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A few quick tips

for the new or seasoned parent.

tips for the 1 to 2 year-old

Say it once, take action 1000 times

  • Children at this age do much better if we ask for a behavior one time and guide them to/through it rather than saying over and over “feet on the floor”.



  • Announce to the child what will be happening before you make it happen; i.e. “in 5 minutes we will change your diaper”, or “in two more minutes we will be taking a bath.”


Ask for Behaviors You Want, Not What You Don’t Want

  • Ask for “inside voice” “walking legs”, or “feet on the floor” rather than “don’t talk so loud, “don’t scream”, “don’t run”, or “don’t climb on the furniture”.



  • Children thrive on the routine of morning and evening rituals, naps and mealtime.

  • Boundaries and routines create a sense of safety/security for a child.


Sleep and Naps

  • Children this age need very predictable sleep.

  • They need naps 2 times a day until they are about 18 months old and then one a day.

  • Nighttime bedtime should be no later than 7-8 pm.

  • Total hours of sleep daily, including naps, should equal about 13-15 hours out of 24.

  • Sleep is when the brain wires from the experiences children have when they are awake.

tips for the 3 to 5 year-old


  • Offer choices only after you have made your boundaries clear, “It’s time for bed.” (boundary) “Do you want to hop or skip?” (choice)



  • Tell them what they are doing right; “You were so helpful taking your dishes to the sink. Thank you!”

  • Describe what you see with enthusiasm; “You used 12 blocks to build that tower! Wow!”


Teach Social and Emotional Intelligence

  • Rather than command, demand or belittle in our comments, ask problem solving questions like “Can you think of another way to tell me what you want?” or ”Is that a good idea or not a good idea?” “What else could you do instead of _______?” (Raising a Thinking Child by Myrna Shure)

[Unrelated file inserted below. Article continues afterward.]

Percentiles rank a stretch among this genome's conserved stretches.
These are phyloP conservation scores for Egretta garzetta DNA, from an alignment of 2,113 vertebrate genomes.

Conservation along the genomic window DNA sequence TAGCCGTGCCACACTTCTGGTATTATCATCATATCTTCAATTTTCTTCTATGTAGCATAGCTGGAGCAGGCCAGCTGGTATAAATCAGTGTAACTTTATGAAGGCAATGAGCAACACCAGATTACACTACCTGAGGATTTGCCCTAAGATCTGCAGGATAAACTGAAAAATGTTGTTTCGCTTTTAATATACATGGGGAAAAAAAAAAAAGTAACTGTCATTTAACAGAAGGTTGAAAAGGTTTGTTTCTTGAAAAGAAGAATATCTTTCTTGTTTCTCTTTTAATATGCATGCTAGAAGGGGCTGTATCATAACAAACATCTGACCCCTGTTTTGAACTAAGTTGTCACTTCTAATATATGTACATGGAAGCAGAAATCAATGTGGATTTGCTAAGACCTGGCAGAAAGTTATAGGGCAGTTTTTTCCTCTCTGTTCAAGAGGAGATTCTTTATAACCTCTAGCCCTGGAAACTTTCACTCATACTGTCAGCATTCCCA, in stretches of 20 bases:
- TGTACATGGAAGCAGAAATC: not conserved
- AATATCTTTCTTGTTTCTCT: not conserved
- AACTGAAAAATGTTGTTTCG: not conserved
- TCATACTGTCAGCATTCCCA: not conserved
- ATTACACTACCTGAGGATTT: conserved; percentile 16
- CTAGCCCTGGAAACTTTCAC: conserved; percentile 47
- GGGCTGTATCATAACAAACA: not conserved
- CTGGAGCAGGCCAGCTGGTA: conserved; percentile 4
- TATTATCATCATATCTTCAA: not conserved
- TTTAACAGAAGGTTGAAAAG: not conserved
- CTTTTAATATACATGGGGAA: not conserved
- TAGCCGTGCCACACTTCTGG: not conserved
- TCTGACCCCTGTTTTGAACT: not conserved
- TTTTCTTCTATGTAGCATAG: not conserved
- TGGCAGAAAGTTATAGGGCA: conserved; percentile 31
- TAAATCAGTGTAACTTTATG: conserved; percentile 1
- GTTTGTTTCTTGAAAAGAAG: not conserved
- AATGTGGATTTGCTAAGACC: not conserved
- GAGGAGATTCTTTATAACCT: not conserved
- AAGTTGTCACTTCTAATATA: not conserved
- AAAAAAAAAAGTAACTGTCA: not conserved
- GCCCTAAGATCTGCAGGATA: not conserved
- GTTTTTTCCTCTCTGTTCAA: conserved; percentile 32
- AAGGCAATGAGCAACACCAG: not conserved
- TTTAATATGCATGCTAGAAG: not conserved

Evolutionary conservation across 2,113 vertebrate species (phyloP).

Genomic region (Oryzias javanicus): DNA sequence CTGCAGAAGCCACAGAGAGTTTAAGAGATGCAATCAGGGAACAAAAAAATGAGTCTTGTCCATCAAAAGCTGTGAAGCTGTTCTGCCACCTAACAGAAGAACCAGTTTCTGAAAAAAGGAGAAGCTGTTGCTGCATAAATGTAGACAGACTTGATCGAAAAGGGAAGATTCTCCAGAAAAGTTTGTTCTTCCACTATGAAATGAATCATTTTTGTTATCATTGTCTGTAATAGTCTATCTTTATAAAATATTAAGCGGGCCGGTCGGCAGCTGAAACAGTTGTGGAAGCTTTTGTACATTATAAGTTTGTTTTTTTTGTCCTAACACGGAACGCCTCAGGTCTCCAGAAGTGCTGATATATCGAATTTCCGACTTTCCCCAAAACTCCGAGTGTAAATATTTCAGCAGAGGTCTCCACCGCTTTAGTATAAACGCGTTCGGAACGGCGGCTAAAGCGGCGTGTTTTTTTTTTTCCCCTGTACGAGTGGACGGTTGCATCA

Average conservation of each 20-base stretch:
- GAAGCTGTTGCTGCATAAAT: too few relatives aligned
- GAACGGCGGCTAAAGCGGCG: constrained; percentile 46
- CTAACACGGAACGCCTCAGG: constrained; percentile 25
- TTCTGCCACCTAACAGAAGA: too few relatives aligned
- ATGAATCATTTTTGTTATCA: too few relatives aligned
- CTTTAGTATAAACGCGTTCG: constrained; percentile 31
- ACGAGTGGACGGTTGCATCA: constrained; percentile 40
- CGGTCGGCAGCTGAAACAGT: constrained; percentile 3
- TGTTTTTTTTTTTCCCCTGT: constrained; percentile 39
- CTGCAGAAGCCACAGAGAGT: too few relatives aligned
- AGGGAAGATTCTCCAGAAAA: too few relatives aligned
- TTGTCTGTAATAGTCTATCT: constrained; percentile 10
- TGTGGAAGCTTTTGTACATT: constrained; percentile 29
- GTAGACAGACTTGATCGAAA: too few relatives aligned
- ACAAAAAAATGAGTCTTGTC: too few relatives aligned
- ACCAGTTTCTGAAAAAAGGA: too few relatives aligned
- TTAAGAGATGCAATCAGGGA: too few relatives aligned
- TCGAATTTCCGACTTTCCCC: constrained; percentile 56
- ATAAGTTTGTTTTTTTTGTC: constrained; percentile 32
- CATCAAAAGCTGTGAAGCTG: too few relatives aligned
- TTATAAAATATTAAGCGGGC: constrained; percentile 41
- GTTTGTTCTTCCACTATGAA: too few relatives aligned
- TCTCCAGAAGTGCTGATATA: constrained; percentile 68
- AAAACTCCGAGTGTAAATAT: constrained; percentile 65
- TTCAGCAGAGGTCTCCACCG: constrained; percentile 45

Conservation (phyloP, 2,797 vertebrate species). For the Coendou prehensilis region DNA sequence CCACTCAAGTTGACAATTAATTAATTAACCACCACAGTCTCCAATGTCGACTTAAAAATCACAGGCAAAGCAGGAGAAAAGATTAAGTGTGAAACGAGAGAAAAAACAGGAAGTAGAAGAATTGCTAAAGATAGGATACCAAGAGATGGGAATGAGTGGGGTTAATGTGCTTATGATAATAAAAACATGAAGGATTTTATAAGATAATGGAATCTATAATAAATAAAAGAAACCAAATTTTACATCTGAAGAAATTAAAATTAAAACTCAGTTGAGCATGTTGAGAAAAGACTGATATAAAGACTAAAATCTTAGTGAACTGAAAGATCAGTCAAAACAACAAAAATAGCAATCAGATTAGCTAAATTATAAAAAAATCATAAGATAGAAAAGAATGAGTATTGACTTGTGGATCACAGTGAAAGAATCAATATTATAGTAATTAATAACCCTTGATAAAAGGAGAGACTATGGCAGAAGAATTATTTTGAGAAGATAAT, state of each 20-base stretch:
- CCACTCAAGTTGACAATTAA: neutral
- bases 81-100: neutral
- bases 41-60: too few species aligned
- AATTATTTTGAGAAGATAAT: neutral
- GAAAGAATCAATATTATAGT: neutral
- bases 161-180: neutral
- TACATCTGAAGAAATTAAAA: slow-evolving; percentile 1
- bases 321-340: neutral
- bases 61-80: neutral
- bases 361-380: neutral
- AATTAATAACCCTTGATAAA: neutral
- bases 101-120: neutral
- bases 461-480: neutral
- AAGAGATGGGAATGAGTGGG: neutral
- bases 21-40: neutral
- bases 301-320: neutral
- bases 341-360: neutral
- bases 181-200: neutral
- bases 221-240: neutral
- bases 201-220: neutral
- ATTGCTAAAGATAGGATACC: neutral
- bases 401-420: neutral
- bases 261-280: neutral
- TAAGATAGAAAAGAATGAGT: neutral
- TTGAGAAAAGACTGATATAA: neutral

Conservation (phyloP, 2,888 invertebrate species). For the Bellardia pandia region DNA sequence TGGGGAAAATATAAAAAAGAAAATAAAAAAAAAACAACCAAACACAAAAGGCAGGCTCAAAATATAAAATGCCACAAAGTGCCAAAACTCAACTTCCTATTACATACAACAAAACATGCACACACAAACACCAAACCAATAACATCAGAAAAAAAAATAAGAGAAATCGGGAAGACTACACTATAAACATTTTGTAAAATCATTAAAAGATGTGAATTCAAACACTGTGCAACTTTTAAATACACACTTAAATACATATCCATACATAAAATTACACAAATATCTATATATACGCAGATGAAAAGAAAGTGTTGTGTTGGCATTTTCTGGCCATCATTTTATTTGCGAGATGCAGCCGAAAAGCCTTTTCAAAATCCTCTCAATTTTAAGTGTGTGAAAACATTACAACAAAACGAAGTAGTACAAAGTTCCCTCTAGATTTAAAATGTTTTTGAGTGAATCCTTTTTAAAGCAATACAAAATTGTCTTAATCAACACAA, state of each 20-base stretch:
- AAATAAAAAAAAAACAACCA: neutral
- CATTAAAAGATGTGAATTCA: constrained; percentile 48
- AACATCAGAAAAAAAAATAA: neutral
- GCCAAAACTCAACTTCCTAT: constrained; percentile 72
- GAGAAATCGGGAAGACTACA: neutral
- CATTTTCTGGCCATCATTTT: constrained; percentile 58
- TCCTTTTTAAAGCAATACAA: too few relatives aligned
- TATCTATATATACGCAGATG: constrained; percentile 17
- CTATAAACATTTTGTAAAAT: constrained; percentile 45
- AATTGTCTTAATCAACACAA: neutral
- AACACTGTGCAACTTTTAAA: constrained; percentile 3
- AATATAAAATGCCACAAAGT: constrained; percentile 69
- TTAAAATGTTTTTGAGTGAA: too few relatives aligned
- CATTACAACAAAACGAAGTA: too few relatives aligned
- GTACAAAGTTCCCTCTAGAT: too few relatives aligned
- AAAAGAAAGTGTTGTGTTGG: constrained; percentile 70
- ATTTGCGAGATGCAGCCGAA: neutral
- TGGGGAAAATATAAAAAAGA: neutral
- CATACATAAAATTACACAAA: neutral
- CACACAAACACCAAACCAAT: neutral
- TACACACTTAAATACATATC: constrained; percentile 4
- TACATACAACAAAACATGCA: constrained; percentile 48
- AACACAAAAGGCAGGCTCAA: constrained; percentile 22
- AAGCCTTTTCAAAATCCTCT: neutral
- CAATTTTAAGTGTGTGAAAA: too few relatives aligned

• Limit “classes” like ballet, gymnastics etc. to one a week.

  • Children need time to be in spontaneous free play to get enough practice in their social/ emotional development and imaginations. 


Sleeping and Naps

  • Sleep should total between 11 and 12 hours including naps. Bedtime can move to between 8:00 and 8:30 pm.

  • Some children at this age will begin to outgrow naps. Rest time, without sleep, should still be encouraged every day in the nap window 12:00-2:00 pm. The brain is still developing and needs rest.

tips for the 6 to 10 year-old


  • Every child at this age should have “chores” they are accountable for before they have social time (TV, computer, friends, classes, etc.). Payment for chores is the privilege they receive socially. 


Ask “Thinking” Questions

  • Hold you child accountable for their choices.

  • Ask them “What do you think should happen when you forget our agreements/rules?”


Sequential thinking and Problem Solving

  • Children at this age are capable of knowing the logical answer to more appropriate behavior. Engage them in conversations that teach thinking and problem solving skills.



  • Try to never “correct” your child in front of their friends, it is embarrassing and humiliating for them. Call them to the side to speak to their inappropriate behavior.



  • Do homework in the same spot each night.

  • All homework materials needed should be in a box/desk so time is not wasted gathering things.

  • Children should have a desk or work area that is private and quiet by the time they are 9.



  • Activities can increase to 2 and not more than 3 days a week.



  • Children need 9 to 12 hours of sleep each night. Bedtimes can stay at 8:30 pm until they are 8 or 9 years old and then move to 9:00-9:30 pm.

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